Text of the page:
5. Create new materials. Time to give those transparent rectangles a solid form. That’s what “Materials” are for. You’ll assign each rectangle its own material by selecting each one in the Scene panel and then, in the Inspector panel on the right, clicking the plus sign next to Materials. When you do it for the second time, you’ll see a drop-down menu offering existing materials or the option to create a new one. Choose the latter.
Once you’ve chosen your materials, they’ll show up in the Assets panel and it’s also a good idea to rename them to keep track. When you select your materials in the Assets panel, you’ll see a bunch of new options in the Inspector panel. You can change color, texture, opacity, blend, etc. If you want to experiment with your filters, play around with these options and see what you can come up with.
6. Create a segmentation texture. This will turn any video captured by your camera into a texture, which means it’ll separate you (or whoever you’re pointing your camera at) from the background. In the Scene panel, click on Camera, and in the Inspector panel, click the plus sign next to Segmentation. A new asset will appear in the Assets panel called, by default, “personSegmentationMaskTexture0”.
7. Add “texture extraction” to the foreground material. First, click on Camera in the Scene panel, and in the Inspector panel, click the plus sign next to Texture Extraction. Another asset will appear in the Assets panel, named “cameraTexture0.”
To use it as a new texture, click on the foreground material in the Assets panel. In the Inspector panel, change the Shader Type (first item on top) to Flat, which will give this material the properties of a flat, 2D element. If you want to give it a volume effect (ideal for 3D), the Physically-Based option is a good choice. You can also play around with these to see what types of effects you can come up with on your own.
Under Diffuse (the second item in the Inspector panel), find Texture and choose cameraTexture0 from the drop-down menu. Lower, check the box next to Alpha (it will look like it’s “off” but clicking the box to the right will make it appear) and in the Texture field, open the drop-down menu and choose personSegmentationMaskTexture0.
8. Change the background. It might look like nothing happened, but you’re almost there. You’ve set the foundation for your filter and now all you have to do is change the background. Click on the Background_Material and on the Inspector panel, under Diffuse, change the color to something that contrasts with the subject in the camera. This will help you adjust the edges of the segmentation by changing the Mask Size and the Edge Softness. You’ll find these options in the Inspector panel when you click personSegmentationMaskTexture0.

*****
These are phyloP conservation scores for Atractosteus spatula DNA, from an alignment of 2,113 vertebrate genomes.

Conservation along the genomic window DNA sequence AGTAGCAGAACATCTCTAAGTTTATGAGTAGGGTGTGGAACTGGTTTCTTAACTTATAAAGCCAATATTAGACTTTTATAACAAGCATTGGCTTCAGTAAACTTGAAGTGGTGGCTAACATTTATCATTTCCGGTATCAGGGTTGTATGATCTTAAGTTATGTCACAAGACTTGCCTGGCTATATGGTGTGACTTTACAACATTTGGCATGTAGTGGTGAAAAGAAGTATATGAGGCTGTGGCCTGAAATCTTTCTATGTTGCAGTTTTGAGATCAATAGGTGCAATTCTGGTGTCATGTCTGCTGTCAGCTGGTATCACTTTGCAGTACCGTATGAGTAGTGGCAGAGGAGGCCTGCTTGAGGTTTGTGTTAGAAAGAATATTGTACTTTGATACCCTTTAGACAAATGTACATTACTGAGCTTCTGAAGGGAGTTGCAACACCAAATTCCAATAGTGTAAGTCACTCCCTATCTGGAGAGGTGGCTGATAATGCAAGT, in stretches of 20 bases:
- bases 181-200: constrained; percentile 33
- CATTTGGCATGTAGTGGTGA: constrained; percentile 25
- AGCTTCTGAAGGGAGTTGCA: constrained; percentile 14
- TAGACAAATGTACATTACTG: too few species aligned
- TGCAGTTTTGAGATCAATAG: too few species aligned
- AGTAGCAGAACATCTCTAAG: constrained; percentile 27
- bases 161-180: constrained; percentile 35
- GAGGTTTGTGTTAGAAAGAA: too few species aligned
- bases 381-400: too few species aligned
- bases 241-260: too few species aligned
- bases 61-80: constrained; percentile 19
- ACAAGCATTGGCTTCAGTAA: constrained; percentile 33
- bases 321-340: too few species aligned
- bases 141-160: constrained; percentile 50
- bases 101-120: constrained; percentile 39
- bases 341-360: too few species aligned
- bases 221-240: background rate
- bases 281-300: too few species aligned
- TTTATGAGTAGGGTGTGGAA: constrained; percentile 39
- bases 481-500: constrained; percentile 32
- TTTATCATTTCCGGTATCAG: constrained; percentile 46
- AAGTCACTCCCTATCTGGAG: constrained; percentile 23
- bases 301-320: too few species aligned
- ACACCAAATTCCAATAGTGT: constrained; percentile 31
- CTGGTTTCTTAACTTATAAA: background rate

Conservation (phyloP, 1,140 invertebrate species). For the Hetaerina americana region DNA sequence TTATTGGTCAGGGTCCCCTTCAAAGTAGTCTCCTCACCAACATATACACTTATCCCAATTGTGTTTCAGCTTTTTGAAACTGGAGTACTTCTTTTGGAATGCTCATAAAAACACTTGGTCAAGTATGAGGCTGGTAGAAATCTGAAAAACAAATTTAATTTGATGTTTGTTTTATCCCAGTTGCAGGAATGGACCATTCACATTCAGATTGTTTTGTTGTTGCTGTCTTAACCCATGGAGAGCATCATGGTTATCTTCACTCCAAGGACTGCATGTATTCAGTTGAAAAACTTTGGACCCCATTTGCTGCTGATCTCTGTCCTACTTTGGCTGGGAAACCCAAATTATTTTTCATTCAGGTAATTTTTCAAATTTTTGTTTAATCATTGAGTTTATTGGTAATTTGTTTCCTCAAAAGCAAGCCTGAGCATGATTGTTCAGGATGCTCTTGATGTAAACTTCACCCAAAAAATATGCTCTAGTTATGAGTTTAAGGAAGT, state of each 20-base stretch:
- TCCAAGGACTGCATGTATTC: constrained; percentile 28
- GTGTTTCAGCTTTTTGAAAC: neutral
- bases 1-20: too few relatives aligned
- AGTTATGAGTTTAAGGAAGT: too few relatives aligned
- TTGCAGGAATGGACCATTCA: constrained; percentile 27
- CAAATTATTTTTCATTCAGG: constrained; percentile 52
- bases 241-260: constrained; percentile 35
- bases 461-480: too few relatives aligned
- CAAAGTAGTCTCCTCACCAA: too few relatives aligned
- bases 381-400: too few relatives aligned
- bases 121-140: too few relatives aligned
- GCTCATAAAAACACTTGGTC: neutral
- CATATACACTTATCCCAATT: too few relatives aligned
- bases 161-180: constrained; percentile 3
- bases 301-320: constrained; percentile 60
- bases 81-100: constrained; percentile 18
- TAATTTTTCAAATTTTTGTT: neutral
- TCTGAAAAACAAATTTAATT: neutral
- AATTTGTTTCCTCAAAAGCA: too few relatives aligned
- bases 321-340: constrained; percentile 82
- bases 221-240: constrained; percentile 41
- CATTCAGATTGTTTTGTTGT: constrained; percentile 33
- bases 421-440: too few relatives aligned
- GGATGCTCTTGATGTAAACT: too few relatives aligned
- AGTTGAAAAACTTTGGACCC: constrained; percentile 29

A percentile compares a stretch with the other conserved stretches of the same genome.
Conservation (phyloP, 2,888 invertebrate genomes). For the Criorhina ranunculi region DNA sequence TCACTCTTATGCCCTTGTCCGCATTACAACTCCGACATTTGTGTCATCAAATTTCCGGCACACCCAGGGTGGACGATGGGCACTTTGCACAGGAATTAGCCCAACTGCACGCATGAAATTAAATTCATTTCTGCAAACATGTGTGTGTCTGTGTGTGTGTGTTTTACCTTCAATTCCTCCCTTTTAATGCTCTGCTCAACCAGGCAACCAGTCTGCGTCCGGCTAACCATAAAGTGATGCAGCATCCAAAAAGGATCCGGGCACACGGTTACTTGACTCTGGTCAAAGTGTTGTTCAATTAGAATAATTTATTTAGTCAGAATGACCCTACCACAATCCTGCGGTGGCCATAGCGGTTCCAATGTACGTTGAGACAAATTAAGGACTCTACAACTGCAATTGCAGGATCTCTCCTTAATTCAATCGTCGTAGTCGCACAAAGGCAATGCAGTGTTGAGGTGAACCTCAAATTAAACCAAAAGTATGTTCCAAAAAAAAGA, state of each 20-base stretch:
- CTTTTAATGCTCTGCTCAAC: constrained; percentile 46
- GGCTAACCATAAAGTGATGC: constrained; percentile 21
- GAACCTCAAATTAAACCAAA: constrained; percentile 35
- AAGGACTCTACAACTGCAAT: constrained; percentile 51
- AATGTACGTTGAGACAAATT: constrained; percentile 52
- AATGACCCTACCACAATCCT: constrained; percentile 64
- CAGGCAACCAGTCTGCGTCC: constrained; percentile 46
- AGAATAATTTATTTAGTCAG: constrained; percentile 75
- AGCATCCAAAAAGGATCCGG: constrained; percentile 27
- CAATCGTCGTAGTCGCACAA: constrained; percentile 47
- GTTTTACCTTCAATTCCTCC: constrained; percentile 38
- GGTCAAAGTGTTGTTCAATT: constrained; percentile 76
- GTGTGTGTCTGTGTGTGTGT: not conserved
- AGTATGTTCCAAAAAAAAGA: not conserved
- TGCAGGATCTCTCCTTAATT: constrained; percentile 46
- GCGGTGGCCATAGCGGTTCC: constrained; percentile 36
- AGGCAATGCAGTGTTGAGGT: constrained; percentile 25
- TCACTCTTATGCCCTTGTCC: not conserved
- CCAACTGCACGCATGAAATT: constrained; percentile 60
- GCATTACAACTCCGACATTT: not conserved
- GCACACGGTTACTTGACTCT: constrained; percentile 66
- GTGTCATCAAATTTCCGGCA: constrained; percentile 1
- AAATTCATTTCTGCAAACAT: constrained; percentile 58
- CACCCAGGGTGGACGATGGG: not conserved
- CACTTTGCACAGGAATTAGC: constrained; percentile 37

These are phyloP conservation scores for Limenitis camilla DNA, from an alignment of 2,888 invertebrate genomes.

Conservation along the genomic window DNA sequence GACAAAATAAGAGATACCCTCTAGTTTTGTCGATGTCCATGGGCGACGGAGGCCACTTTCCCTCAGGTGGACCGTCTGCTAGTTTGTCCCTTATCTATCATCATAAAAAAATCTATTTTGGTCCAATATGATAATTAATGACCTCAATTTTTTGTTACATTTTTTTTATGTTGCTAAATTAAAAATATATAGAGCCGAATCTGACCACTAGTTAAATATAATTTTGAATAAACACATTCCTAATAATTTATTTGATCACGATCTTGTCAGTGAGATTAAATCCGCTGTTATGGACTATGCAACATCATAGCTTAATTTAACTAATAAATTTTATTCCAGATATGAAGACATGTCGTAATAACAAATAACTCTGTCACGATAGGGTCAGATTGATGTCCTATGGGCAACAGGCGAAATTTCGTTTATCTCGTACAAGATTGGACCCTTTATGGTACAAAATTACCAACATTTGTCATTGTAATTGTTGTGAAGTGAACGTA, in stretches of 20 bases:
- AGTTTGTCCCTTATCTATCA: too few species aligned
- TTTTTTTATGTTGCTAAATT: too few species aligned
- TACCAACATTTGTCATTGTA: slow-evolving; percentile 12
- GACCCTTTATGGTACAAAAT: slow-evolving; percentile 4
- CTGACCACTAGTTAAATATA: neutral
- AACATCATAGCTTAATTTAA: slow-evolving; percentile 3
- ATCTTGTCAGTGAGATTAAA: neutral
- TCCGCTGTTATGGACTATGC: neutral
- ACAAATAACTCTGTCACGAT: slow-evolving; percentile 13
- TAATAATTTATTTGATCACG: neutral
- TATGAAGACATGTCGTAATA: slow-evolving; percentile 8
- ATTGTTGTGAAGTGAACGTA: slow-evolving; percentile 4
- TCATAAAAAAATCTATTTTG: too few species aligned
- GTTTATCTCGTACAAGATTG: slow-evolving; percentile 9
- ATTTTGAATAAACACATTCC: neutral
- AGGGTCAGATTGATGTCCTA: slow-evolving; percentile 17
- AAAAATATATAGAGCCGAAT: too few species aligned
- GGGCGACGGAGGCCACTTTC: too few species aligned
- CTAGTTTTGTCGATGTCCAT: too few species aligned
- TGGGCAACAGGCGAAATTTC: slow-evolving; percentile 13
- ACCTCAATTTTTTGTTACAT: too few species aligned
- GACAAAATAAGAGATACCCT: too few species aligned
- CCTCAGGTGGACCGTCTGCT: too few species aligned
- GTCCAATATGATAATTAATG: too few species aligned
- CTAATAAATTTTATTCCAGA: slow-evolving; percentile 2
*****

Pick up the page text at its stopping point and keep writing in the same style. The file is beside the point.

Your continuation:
If you like blocks of colors, you can stop there and play around with different background colors. But why do that when you can get a constellation? Let’s change that background.
Select your Background_material, and under Diffuse, reset the color to white. Lower, under Texture, click on Choose file from computer and upload the picture you want to use as a background. Keep in mind that large photo files may be too big for Instagram or Facebook to process seamlessly, so keep it as light as you can. I used a 720-by-734-pixel image weighing around 86KB, and the program was a little sluggish.
9. Add a little sparkle. As cool as teleporting yourself to Cassiopeia may seem, it’s not cool enough. Not unless you have some shiny bits of flair floating around you. This is known as the floating particle effect, and it’s a common feature in Instagram filters. Applying one to your filter will be quite easy and highly customizable.
First, in the Scene panel, click on Add Object and scroll all the way down to the end of the list to choose a Particle System. You’ll notice a new element in the viewport emitting alpha squares in the middle of your viewer. This is your emitter, and the alpha squares are the particles.
When you create your emitter, it will appear in the Scene panel under your foreground rectangle, which means it will be subjected to the Focal Distance element (second under Camera) by default. If you want to create a “world” effect, click on the name of the emitter (“emitter0,” by default), drag it down and drop it below Microphone. This will make the emitter an independent object.